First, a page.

By Delle Willett
This past January, a group of professionals — landscape architects, architects, historians, and planners — got together to develop a program to identify and document historic landscapes in San Diego County.
Led by landscape architect Joy Lyndes of Coastal SAGE Landscape Architecture, the program is called the Historic American Landscapes Survey (HALS). It is a committee of the American Society of Landscape Architects (ASLA), San Diego Chapter and part of the national HALS movement.
The program’s initial goal was to provide a central source of information, which would contain a data base listing properties and significant master designers to be used by the community.
Following the national HALS model, the committee promotes the identification, documentation, preservation, and advancement of knowledge of historic landscapes in San Diego and highlights the role landscapes have had in the history of our community.
Since the 1900s, landscapes have been identified and documented at local, state, and federal levels, but never systematically in this manner.
Established by the National Park Service in October 2000, HALS is the first permanent federal program to focus on historic landscape documentation.
In early 2001, ASLA, the National Park Service, and the Library of Congress entered into a Memorandum of Understanding that established a framework of cooperation, and in 2010 the three organizations signed a new Tripartite Agreement that made HALS a permanent federal program.
Documentation of historic landscapes through research, photography, and drawings is crucial to the preservation of the understanding of the design, the knowledge of master designers, and the stories of people and places which are tied to the property.
Like historic buildings, historic landscapes reveal aspects of our country’s origins, and development through their form, features, and the ways they were and are currently, used.
They range from several thousand-acre rural farms and ranch complexes, to several-acre urban plazas and parks, to a single residential yard.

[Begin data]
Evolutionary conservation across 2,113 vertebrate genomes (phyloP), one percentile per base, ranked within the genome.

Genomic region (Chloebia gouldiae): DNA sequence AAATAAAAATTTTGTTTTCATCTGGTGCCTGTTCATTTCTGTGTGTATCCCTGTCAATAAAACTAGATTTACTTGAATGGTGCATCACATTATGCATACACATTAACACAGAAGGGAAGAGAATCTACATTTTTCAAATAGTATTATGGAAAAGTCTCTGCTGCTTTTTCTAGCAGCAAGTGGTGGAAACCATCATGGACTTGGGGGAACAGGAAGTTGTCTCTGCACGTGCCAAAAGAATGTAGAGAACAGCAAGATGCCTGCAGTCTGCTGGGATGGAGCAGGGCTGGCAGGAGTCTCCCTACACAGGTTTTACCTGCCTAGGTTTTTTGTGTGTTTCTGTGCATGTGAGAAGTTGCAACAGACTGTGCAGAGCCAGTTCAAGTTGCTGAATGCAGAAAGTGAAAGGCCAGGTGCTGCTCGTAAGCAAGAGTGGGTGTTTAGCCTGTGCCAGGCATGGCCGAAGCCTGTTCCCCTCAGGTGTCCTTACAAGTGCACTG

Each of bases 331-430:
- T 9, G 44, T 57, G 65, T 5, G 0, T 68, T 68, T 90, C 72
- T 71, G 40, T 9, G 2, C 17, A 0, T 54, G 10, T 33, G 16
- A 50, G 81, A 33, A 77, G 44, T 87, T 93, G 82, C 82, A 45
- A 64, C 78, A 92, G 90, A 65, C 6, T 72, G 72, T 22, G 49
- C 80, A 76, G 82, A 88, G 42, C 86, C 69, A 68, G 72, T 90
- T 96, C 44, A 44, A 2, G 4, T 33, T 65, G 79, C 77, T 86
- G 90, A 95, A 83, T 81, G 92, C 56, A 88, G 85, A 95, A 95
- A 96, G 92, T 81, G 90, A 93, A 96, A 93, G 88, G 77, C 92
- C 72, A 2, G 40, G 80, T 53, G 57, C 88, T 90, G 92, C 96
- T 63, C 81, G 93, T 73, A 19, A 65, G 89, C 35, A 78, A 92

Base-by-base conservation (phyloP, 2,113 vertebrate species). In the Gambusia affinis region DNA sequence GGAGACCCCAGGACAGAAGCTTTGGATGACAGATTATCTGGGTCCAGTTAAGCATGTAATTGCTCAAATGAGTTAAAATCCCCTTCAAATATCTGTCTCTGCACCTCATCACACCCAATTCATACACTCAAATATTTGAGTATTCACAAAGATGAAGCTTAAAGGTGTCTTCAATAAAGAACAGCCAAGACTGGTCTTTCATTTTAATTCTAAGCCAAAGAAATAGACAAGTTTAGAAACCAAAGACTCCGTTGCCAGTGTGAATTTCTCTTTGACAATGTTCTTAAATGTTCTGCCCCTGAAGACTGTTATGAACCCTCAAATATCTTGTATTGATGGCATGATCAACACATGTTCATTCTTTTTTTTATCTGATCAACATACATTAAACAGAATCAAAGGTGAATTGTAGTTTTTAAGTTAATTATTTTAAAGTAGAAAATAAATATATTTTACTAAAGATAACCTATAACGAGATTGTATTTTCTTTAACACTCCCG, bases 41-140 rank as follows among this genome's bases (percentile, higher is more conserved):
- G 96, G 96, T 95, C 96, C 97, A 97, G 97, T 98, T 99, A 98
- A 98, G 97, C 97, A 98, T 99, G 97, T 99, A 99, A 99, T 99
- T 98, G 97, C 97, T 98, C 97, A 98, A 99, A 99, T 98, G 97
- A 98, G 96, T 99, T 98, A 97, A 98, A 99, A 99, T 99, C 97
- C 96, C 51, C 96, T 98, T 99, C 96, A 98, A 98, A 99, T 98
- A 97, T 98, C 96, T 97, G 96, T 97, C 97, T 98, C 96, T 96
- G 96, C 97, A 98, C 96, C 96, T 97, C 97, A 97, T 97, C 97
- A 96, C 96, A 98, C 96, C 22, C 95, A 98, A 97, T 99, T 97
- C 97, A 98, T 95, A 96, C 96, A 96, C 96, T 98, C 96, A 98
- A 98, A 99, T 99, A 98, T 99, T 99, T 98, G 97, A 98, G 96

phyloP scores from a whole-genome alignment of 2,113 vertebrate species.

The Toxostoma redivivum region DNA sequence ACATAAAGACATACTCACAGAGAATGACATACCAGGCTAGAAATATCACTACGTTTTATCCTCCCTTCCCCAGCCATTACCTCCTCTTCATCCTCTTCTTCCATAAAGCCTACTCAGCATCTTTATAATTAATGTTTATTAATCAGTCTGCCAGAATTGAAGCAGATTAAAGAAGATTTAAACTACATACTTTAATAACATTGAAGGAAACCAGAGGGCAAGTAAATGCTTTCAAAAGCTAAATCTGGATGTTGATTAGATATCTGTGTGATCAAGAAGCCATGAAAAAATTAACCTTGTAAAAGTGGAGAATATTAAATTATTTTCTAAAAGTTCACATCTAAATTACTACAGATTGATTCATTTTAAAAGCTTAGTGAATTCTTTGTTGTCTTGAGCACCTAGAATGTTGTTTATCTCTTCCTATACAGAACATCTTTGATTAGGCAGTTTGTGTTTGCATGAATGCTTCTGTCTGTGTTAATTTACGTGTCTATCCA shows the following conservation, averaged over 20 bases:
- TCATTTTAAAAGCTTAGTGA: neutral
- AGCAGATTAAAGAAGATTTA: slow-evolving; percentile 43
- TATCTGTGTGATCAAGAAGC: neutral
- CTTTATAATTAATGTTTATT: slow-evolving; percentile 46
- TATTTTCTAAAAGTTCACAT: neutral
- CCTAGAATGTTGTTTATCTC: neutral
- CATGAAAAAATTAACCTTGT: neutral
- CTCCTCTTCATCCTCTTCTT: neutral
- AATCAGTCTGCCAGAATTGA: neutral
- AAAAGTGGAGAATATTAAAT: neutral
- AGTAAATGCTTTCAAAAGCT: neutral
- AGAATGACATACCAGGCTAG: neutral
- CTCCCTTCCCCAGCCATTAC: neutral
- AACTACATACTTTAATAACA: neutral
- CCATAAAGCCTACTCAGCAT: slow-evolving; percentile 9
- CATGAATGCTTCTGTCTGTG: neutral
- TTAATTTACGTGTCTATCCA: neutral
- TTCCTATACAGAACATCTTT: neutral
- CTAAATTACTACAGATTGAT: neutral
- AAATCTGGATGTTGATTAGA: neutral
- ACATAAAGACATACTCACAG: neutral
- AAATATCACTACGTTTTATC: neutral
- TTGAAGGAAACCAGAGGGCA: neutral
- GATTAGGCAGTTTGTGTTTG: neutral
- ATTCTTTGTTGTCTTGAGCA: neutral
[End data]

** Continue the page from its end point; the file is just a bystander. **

The evolving nature of historic landscapes makes them fragile and highly vulnerable to loss and alteration.
Joy Lyndes, principal landscape architect at Coastal SAGE Landscape Architecture, started the local HALS committee in 2015 and serves as its chair, with a focus on public outreach and education.
As she explained, there is a community of professionals in San Diego who are knowledgeable and excited about historic properties, but there was no group specifically focused on historic landscape documentation.
Because of that, there wasn’t a central resource or central point of contact for architects, historians, planners, or policymakers to engage when there were questions about properties.
“Even though preservation of significant historic landscapes is our passion, we believe that the documentation of landscapes through the HALS documentation process, and the recording of these documents in the Library of Congress, is a valid and meaningful way to preserve the stories of people and places in our community; to build the historic knowledge base of our community; and to connect our history with the history of the entire country,” Lyndes said.
The project is important to Lyndes because she loves landscapes and history.
“I believe that we are who we are today due to our ancestors, how they have paved the way for us,” she added. “Our world today was created by their leadership and skills, how they lived on this land and molded their environment, and how they impacted the land.”
HALS is also a perfect fit for Lyndes, who has been a landscape architectural consultant for many tribes in Arizona, and her connection to the land and our history is due somewhat to the Native American beliefs of people’s connections to nature.